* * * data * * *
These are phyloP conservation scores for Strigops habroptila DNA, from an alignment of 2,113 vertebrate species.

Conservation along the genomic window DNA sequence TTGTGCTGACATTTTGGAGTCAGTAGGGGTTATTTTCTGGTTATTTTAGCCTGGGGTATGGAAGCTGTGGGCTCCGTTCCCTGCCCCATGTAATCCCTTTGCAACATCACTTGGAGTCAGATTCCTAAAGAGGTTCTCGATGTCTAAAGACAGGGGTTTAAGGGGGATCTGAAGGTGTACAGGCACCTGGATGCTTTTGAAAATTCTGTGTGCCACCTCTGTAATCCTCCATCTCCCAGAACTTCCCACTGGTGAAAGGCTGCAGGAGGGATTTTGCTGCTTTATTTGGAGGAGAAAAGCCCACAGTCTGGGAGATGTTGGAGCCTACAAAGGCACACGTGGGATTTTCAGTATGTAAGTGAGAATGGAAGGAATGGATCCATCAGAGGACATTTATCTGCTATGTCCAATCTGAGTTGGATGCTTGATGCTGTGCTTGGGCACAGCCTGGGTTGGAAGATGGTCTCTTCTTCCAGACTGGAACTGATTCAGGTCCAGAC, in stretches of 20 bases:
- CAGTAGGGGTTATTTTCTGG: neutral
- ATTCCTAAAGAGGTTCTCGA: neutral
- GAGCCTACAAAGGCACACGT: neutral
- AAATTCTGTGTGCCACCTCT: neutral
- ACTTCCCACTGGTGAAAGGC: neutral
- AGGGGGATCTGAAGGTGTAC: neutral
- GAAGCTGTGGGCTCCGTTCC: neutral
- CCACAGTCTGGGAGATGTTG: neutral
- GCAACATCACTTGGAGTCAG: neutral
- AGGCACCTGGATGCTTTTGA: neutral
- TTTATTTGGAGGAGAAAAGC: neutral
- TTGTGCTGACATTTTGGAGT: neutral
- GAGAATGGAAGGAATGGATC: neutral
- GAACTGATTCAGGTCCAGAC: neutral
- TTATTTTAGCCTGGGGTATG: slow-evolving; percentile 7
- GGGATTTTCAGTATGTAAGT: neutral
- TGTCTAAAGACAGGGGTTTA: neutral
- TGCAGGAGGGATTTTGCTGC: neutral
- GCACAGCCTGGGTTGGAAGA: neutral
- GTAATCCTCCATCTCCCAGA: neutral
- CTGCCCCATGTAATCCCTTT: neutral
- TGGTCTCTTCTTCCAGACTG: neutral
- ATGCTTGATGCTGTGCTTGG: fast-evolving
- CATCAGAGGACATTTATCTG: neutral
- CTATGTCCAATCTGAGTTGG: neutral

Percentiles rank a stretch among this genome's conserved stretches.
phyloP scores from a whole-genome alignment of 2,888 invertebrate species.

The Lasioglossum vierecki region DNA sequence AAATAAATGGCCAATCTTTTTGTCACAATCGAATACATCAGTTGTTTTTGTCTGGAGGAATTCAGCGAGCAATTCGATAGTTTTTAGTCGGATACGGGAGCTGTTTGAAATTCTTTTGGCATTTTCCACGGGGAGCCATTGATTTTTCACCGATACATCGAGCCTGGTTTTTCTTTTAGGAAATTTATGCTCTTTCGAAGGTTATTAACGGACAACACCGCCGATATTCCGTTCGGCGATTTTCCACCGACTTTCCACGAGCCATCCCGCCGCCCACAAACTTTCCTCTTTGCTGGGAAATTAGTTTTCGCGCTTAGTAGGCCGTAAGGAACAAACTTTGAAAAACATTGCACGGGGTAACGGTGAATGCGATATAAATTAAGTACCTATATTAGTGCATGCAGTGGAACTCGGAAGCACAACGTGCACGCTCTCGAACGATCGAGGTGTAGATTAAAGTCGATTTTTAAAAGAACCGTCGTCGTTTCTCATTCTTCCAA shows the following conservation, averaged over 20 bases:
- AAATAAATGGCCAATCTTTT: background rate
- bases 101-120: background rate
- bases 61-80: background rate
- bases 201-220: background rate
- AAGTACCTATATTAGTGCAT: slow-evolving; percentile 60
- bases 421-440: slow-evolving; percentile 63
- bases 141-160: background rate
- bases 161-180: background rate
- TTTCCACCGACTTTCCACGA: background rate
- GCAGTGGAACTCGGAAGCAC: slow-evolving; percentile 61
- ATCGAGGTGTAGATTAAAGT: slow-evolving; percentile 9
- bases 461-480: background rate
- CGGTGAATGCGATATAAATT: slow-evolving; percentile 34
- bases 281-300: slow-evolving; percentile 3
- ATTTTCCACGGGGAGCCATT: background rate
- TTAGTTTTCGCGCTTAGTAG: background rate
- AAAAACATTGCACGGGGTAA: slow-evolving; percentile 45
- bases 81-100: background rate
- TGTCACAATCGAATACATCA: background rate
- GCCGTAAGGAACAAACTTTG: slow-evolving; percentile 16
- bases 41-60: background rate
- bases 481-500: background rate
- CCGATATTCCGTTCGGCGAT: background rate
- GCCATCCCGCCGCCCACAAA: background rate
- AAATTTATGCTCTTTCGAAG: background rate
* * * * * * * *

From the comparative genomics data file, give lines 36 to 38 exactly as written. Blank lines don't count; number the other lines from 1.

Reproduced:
- bases 421-440: slow-evolving; percentile 63
- bases 141-160: background rate
- bases 161-180: background rate